Sunday, April 10, 2011

Weekend Road Trip: Hinton, West Virginia

This weekend I knew I needed to finish my taxes. I've put it off this long just because I hate it. But this is crunch time and it needed to be done. I also wanted to go to Hinton again to the open mic evening at Chestnut Revival Coffeehouse. I figured if I was a good girl and kept my nose to the grindstone I could get the taxes done and we could go to Hinton in the evening.

So that's what I did. Got all the figuring done, didn't do the final copy but I figured that was a piece of cake. About the time we decided to leave for Hinton (about 2 1/2hours downstate) the heavens decided to open up. We were undeterred, even by the dire warnings on the radio. Drive slower, we reasoned, take our time and it will be okay. Driving through Charleston we passed this van, plastered with petals. I wonder if the driver knew how beautiful his van looked?

The rain really came down in earnest as we entered the turnpike. Anyone familiar with the WV turnpike knows it's a treacherous road. But it is also beautiful:

Along the way we saw this little waterfall, a result of the heavy rains:

If you click to make this larger you can see the redbuds in bloom in the lower front of the photo. They're ahead of us; no redbuds here yet. This was just one of many pretty falls we saw along the way.

It got a little trickier when we got off the turnpike and on to Rte 20 South. This is one of West Virginia's most beautiful and trickiest roads. It travels the length of the state and there are only a few sections I have not driven. This part, from the interstate into Hinton, follows the Sandstone River. The fog was intense, but oh so pretty:

And then there are the views:

No photos of the parts of the drive where there were rocks and debris and water across the road, and none of the open mic session--sometimes the doing gets in the way of the watching. But here's what really struck me: after driving through such weather and scenery, we arrive at a place many miles from home, walk in and see...20 people in a room, the smell of good coffee filling the air, music and voices...and 4 people we know! That's West Virginia for you: no matter where you go, there is someone you know waiting to say hello.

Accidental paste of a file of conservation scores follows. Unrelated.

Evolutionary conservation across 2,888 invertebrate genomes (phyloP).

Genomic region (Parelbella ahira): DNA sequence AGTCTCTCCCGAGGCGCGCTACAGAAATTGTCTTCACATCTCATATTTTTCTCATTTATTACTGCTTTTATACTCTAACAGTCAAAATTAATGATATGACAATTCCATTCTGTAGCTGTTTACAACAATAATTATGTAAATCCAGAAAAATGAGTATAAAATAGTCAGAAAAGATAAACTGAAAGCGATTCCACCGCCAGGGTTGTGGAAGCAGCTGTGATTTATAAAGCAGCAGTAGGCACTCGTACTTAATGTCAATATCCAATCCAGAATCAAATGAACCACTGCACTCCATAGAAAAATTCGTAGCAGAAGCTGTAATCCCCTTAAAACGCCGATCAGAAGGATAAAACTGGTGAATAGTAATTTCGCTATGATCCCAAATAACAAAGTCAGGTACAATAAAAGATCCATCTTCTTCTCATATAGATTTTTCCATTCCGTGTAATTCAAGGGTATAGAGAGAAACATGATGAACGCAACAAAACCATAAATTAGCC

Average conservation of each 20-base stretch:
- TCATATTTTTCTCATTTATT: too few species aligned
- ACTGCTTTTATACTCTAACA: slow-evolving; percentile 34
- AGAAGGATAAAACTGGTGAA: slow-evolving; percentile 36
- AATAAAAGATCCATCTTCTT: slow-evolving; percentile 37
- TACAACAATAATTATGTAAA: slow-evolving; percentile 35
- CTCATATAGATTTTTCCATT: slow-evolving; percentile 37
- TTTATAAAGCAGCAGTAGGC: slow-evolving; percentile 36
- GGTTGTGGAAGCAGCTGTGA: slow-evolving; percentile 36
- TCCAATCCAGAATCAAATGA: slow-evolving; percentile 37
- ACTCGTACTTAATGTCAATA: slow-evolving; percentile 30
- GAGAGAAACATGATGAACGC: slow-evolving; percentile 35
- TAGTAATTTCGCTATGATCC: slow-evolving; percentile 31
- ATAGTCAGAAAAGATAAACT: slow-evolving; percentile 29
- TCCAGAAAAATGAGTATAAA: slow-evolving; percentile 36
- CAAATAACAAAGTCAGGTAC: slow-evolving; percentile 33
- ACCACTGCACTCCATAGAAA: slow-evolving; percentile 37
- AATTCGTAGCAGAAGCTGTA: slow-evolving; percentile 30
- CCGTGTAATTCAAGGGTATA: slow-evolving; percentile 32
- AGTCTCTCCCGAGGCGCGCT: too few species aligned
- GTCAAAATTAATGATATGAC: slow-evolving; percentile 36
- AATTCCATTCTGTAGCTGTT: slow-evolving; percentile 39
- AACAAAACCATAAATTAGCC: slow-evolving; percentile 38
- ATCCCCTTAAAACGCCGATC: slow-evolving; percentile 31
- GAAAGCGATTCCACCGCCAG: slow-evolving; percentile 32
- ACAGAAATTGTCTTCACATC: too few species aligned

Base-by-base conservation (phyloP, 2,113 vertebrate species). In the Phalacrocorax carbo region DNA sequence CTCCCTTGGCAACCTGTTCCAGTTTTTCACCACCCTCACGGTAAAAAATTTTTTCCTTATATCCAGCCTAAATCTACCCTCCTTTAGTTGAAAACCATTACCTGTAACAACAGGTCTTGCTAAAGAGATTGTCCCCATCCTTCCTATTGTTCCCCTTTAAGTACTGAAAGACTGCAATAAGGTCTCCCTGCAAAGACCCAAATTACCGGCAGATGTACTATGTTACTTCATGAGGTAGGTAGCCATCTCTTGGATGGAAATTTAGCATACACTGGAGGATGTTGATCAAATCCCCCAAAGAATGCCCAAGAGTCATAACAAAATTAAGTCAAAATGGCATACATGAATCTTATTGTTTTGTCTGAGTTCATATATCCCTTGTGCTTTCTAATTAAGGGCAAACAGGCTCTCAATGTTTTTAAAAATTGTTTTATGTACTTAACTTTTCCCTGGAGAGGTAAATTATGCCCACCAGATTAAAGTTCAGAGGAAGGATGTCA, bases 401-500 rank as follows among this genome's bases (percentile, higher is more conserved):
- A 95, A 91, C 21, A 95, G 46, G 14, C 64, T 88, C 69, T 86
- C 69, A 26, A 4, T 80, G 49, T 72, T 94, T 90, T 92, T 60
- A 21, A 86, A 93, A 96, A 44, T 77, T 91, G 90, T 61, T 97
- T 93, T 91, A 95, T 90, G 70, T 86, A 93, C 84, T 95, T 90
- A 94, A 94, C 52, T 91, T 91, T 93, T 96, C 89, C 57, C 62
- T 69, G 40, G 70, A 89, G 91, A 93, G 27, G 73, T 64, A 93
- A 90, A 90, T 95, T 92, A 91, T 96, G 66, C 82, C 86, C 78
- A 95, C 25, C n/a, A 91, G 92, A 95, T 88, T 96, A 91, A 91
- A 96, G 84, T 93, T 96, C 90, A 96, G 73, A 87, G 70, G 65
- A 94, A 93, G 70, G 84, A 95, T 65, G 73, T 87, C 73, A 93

It was a great evening. We heard country, we heard poetry, we heard original music, we heard blues and even medieval. We hugged friends, made new friends, reconnected with old friends. I hated to leave. But those tax forms were waiting and the deadline is getting close, so by 10pm we were on the road to home.

Next time though, we'll have time to be there longer. We'll leave earlier, explore the town and the abandoned railroad buildings and the rivers (there are three mighty Appalachian rivers that converge here--the Sandstone, the New and the Bluestone). We'll stay for the entire evening at the coffeehouse. Maybe we'll camp out at a friend's place. Then we'll meander home up Route 20, exploring byways as we go. That's all for next time. This time? It was just as much as we needed to get us to that next time.



Granny Sue -- you are brave souls to drive in such weather. but you were rewarded immensely. -- barbara

Nance said...

what beautiful sights you saw today and what great photos you shared. I do hope that next time you can stay for the entire evening & camp out in a friend's driveway. Wish I was there! : )

Gingerbreadshouse7 said...

I'm glad you had a good time dispite the weather being so nasty..

Granny Sue said...

When I see the fog hanging in the hills like that, it's easy to understand why ghost stories abound here. It was a beautiful drive, if a bit tricky. We saw not even one wreck, a testament to everyone paying attention and slowing down.

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